"Those favoring extractive practices and viewing the Land and all that it holds as property are a manifestation of the same systemic colonizing attitudes that characterize this country's (and many others') historic and continuing treatment of Indigenous Peoples,” commented Rich Holschuh of the Atowi Project. “If the People are the Land and the Land is the People, the way they are going to be and have been treated will in the same manner. This is at the heart of the question of value which underlies this situation - do we see each other - human and other-than-human - as worthy of respect and inclusion? Do we embrace our mutual responsibilities for each other?"
Activists are calling for federal agencies to promulgate a new forest carbon rule that would protect all forests over the age of 80 on federal lands, like the Green and White Mountain National Forests in New England. These forests have entered their prime for carbon sequestration and storage, and are on the verge of providing high-quality habitat for native species. Less than 1% of forests in New England resemble the old forests that once blanked the region, and only 3% of forests are protected so that they will grow old. Scientists say we must manage at least 30-50% of our landscape primarily for the benefit of biodiversity if we are to stave off the worst scenarios of extinction and climate change.
“The Telephone Gap area has been recognized by the USFS as a 'biodiversity hotspot,’” commented Annette Smith of Vermonters for a Clean Environment. “Nature is the best manager of this forest at this time. Let it grow."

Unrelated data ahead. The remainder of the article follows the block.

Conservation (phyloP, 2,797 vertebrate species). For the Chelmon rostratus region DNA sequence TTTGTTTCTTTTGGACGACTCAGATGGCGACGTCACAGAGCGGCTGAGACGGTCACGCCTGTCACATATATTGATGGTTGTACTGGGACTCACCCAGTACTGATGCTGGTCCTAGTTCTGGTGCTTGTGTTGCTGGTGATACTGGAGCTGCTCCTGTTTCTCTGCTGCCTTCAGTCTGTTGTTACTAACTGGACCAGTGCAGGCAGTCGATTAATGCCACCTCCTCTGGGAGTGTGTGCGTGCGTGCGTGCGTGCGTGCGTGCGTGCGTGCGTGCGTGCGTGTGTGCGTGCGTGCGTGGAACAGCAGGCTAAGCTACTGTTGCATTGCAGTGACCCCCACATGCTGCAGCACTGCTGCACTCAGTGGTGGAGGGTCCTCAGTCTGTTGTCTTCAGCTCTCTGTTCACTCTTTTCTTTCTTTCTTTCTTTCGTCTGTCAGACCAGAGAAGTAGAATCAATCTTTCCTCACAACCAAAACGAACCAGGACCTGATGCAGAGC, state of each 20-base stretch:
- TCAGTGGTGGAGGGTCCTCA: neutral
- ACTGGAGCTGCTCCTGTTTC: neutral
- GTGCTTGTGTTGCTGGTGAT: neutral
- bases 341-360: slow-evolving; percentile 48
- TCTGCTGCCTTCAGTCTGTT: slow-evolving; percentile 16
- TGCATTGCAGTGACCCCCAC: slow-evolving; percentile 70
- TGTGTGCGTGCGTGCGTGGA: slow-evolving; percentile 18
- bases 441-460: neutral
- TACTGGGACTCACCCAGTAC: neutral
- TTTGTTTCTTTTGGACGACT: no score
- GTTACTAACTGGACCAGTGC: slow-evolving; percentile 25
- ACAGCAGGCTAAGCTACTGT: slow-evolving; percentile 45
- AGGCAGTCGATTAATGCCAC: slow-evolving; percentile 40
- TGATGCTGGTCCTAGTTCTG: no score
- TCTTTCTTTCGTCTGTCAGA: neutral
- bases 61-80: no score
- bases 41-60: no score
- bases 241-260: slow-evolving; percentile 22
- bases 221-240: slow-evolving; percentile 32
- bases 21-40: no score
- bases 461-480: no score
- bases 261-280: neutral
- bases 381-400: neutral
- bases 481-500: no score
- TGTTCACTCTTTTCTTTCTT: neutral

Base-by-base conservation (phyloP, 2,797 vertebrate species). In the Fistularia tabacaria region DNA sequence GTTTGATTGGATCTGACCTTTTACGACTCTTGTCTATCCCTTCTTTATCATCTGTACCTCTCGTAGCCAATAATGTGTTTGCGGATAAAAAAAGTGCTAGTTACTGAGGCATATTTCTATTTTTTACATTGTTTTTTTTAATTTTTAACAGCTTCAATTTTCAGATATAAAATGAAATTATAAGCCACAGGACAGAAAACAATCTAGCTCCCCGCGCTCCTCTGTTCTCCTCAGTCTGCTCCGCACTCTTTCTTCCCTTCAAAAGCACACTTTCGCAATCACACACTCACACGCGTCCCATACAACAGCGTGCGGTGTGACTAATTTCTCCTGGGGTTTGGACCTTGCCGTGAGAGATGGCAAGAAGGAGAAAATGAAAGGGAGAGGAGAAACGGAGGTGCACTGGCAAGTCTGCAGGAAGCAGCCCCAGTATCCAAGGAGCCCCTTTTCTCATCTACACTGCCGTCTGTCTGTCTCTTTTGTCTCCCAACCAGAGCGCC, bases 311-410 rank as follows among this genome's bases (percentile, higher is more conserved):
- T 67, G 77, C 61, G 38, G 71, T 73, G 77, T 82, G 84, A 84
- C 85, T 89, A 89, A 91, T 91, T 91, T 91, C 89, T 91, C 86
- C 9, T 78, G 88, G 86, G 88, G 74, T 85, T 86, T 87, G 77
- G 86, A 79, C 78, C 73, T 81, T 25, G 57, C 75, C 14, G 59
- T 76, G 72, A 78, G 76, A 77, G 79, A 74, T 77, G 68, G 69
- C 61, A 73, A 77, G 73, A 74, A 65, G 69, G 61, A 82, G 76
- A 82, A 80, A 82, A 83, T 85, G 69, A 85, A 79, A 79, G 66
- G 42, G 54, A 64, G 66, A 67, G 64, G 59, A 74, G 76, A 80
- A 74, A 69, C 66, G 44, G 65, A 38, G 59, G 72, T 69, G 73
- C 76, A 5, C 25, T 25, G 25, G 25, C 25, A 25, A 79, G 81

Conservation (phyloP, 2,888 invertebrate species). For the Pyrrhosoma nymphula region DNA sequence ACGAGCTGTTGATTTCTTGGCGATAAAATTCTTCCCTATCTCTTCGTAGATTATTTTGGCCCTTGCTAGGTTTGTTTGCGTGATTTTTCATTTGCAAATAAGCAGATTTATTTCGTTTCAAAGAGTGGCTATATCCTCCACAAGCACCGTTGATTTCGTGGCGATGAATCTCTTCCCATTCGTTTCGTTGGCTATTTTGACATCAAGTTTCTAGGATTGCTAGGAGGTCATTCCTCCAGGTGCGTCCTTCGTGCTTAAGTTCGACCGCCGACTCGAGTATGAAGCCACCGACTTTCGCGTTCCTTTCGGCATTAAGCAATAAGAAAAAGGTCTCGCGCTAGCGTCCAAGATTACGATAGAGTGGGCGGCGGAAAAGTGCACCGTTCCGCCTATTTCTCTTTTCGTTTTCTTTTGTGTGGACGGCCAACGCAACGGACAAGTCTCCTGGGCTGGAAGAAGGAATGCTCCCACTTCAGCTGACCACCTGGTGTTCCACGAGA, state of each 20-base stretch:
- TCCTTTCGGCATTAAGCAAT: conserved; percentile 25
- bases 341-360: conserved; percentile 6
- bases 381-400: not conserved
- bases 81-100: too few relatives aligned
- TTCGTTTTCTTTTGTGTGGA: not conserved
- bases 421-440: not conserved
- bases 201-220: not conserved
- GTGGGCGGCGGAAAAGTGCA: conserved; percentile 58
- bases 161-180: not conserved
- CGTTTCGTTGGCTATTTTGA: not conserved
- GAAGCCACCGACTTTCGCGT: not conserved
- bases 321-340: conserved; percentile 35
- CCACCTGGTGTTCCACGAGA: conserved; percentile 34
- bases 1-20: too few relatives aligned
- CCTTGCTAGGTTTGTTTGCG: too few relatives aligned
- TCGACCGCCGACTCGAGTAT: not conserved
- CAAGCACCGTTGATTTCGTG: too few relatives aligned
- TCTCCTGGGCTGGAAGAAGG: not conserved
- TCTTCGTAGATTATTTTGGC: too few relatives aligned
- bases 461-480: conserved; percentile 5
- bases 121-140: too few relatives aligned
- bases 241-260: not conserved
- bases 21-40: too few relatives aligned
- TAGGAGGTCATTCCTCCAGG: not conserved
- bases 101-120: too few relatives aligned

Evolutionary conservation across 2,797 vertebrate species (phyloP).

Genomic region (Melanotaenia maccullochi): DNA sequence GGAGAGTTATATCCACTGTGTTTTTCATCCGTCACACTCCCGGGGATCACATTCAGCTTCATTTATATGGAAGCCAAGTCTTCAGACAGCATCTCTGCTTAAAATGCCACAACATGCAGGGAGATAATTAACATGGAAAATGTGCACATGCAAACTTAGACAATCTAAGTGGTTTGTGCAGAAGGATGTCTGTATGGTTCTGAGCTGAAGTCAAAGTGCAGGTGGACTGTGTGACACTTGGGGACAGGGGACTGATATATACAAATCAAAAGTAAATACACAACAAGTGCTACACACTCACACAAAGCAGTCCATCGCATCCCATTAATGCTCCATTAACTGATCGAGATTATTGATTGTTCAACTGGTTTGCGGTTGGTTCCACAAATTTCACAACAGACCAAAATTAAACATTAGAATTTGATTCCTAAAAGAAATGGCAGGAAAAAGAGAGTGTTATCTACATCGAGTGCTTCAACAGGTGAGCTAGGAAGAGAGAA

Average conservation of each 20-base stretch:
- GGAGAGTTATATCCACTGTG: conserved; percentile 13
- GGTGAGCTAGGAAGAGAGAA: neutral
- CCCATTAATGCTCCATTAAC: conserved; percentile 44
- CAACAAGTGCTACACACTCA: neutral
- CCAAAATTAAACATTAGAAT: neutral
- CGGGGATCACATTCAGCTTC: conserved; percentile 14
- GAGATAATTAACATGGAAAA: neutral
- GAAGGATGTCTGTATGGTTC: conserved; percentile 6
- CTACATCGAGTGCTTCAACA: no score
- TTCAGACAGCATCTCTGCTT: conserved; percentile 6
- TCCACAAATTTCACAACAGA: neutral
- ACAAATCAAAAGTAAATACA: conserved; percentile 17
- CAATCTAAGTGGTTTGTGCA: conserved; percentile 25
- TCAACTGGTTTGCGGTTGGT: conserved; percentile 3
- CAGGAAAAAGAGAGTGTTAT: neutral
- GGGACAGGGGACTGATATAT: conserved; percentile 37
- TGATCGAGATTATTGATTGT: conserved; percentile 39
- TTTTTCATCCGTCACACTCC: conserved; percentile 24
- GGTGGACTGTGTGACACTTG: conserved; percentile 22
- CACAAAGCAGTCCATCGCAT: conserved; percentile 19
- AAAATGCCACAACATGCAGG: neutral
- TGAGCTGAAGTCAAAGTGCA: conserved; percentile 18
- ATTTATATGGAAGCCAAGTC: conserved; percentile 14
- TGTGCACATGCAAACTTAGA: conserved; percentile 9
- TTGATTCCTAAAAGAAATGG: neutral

The Save Public Forests Coalition is planning a follow-up event on Wednesday 11/16 at 6:30pm to educate the public on myths propagated by the timber industry about logging. More information is available at this link.
"The Forest Service proposes cutting trees on 11,000 acres – a solid third of the Telephone Gap region of the Green Mountain National Forest," said Geoffrey Gardner of Upper Valley Affinity Group. "More than 80% of trees in the area proposed to be cut are more than 80 years old, many very much older than that. The supposed benefits of the destruction will accrue to very few people, while all of us will suffer the loss of this mature, intact forest and the real benefits it provides -- shelter for biodiversity, protection of water quality, flood and climate mitigation and the sheer beauty of this place. If this imbalance between the interests of the few against the interests of the many does not define terrible public policy and extreme disrespect of nature, I don’t know what does. We will stop this project."